BASF Innovation Tour takes growers by surprise
A delegation of 28 farmers had the opportunity to attend this year’s Agritechnica Trade Show and visit BASF’s Research and Development centres in Germany. For those lucky enough to join the Innovation Tour, the trip to BASF’s HQ to hear about plant breeding, on-farm trials and the company’s new cereal fungicide – Revysol® – took many of them by surprise.
Founded in 1865, BASF started as a dye company, moving into fertilisers in 1910, followed by herbicides, fungicides and insecticides. Today the company also includes seeds, traits and digital tools – a growing portfolio designed to support the future of crop production.
With over 120 production plants covering 10km² and greenhouses spanning over 12,250m², the group quickly came to appreciate how important agriculture is to BASF.
Robert Dyball from Suffolk said that he had no idea of the scale of the company, the sectors it’s involved in, nor of the scope of the R&D that is undertaken into agricultural developments.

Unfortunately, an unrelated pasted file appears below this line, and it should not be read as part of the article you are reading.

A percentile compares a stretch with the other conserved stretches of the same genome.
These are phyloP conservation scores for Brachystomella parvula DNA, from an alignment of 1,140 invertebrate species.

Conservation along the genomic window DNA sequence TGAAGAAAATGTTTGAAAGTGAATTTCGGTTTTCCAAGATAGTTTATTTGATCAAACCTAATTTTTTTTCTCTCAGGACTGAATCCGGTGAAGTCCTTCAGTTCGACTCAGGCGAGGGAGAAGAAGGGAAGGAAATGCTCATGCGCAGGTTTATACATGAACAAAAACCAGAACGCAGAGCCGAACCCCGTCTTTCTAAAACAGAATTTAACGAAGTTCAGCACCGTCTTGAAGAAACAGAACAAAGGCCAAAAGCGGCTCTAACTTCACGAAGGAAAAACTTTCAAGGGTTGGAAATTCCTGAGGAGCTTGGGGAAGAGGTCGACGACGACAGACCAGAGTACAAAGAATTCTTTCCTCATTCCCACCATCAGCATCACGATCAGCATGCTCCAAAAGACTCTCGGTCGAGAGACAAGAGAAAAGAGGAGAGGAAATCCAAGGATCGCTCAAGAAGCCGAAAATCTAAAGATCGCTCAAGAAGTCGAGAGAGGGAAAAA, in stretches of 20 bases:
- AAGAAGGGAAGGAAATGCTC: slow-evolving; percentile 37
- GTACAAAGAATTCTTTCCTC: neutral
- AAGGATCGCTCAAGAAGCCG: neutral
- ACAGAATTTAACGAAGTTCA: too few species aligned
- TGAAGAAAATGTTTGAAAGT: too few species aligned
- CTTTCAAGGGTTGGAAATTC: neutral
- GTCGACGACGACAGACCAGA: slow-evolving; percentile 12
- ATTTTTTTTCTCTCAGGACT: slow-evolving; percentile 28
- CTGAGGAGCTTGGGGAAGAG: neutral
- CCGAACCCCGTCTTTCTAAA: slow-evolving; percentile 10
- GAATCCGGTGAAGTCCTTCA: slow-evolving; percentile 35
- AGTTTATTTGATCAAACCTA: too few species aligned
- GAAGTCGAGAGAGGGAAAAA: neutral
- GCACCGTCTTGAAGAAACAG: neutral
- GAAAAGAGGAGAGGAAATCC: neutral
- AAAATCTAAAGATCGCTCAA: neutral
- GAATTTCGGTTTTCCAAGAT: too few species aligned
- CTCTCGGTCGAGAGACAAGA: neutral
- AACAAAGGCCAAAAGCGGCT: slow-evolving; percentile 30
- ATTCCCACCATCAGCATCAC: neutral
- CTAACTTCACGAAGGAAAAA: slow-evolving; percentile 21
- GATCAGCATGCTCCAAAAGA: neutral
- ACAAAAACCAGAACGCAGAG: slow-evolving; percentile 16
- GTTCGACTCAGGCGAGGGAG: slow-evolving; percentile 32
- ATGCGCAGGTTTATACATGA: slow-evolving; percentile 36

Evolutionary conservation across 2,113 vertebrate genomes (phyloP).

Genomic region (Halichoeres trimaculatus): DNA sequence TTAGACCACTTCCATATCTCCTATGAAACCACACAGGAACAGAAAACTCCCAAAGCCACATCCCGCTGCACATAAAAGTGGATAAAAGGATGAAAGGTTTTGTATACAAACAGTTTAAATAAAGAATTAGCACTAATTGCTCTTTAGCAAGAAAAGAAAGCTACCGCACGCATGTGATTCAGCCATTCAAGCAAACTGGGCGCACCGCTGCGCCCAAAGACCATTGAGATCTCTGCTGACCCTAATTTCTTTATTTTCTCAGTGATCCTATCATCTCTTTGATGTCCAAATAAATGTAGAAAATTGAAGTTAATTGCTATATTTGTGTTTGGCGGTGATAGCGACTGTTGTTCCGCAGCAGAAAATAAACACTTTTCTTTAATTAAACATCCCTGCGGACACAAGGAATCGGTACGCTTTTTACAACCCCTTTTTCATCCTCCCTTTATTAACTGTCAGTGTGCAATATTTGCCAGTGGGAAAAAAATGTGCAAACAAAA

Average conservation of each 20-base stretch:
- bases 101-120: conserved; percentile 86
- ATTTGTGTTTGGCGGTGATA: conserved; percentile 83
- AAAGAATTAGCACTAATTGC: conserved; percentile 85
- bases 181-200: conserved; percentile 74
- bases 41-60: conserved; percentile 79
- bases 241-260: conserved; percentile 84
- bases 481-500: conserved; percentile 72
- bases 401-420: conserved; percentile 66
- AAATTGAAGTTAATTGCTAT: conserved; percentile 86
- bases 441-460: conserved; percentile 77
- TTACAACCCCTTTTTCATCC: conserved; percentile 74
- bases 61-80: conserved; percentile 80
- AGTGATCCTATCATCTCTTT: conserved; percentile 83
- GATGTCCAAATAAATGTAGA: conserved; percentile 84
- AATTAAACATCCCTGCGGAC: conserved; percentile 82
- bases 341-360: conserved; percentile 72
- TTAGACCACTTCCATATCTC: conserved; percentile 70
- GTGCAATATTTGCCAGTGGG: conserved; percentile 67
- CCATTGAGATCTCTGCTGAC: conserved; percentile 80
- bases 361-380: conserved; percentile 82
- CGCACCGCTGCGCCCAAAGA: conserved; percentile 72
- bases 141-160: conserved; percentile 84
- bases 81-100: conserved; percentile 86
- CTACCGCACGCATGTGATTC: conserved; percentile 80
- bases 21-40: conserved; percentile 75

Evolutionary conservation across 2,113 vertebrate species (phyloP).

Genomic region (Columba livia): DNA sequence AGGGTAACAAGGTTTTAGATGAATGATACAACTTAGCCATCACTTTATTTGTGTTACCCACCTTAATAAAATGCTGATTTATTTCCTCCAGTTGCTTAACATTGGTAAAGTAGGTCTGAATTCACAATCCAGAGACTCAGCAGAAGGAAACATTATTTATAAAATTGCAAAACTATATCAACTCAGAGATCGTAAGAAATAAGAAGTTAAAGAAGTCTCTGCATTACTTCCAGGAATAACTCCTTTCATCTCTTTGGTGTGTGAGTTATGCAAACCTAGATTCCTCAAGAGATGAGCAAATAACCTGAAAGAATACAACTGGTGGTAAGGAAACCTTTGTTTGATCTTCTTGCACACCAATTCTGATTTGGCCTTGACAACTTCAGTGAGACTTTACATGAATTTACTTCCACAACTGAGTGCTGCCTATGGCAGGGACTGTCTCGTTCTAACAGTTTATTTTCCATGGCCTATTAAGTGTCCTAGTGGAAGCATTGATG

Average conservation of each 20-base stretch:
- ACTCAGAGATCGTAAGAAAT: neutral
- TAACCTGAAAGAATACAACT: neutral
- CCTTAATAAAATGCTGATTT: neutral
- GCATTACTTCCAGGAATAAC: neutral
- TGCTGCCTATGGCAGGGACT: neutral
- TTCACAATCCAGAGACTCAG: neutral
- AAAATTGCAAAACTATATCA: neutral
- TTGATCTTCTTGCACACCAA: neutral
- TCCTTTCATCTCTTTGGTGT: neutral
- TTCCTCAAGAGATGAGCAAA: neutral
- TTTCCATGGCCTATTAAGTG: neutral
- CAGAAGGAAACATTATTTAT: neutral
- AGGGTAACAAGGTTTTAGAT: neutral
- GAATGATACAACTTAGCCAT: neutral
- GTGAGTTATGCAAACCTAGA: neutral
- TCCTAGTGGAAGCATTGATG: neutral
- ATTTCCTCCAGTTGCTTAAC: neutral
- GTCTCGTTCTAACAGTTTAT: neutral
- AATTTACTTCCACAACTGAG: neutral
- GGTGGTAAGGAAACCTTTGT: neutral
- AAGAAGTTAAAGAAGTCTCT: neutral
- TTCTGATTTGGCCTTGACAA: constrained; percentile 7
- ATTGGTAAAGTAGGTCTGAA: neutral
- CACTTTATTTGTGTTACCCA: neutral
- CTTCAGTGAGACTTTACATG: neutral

“Looking round the product trials in BASF’s greenhouses, I was very impressed by the scale,” he said. “For example, I had no idea that they start with 140,000 active ingredients to get to the one that is used in the field, this was very impressive”.
BASF invests one third of their income into Research and Development for Agricultural Solutions, and whilst chemical solutions are still their primary focus, bio-tech is quickly growing as the second largest area.
Iain Robertson from Dorset revealed that he didn’t know about the range of products BASF makes beyond agriculture. “It was just amazing to see the production plant; you can’t comprehend the size and infrastructure. I didn’t realise everything else that BASF is involved in, from the paint on your car, to the super absorbers in children’s nappies”.
Hugo Pryce, BASF’s Suffolk-based Agronomy Manager added, “I think that the visits to the BASF sites were really informative for the famers”.
“They all said that to see the process that we go through to get one product to market gives them all an understanding the huge investment BASF is doing in R&D”.
“It was also a great time to travel, just ahead of the launch of Revysol®. With the loss of chlorothalonil, the timing couldn’t be more important to every cereal grower in the UK”.
The 28 farmers who went on the trip won their place as a result of scanning their cans of Adexar® and Librax® cereal fungicides.